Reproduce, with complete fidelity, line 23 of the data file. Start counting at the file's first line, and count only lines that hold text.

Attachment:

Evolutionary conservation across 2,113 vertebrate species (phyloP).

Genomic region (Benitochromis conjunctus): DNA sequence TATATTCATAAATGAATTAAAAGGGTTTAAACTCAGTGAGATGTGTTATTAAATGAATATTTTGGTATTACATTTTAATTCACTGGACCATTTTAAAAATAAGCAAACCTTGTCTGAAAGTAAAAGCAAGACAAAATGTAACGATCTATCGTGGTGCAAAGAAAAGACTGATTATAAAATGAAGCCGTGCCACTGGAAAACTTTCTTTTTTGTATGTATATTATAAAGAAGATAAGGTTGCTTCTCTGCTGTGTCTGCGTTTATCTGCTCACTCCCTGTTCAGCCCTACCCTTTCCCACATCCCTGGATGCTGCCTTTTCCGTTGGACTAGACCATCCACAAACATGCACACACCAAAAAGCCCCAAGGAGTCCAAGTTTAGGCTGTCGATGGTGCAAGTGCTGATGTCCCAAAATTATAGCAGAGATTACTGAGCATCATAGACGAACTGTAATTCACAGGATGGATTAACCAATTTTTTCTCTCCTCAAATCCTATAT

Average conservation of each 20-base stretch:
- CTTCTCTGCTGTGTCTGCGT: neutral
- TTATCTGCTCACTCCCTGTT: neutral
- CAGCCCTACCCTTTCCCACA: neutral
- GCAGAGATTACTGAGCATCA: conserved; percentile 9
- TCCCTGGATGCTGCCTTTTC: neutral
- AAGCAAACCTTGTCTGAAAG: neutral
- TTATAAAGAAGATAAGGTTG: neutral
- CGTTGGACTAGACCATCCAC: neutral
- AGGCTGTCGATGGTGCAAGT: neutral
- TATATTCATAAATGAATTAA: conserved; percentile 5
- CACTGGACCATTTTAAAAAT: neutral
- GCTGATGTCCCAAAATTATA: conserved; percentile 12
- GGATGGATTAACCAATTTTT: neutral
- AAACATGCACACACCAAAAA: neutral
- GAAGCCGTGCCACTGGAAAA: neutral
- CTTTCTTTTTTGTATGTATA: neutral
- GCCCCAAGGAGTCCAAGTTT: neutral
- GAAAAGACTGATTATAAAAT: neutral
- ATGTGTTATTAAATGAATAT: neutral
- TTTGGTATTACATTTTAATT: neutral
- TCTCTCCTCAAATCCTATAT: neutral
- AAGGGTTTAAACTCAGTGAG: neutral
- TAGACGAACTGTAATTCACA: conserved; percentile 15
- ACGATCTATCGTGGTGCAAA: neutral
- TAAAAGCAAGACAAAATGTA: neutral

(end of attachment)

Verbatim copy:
- TTTGGTATTACATTTTAATT: neutral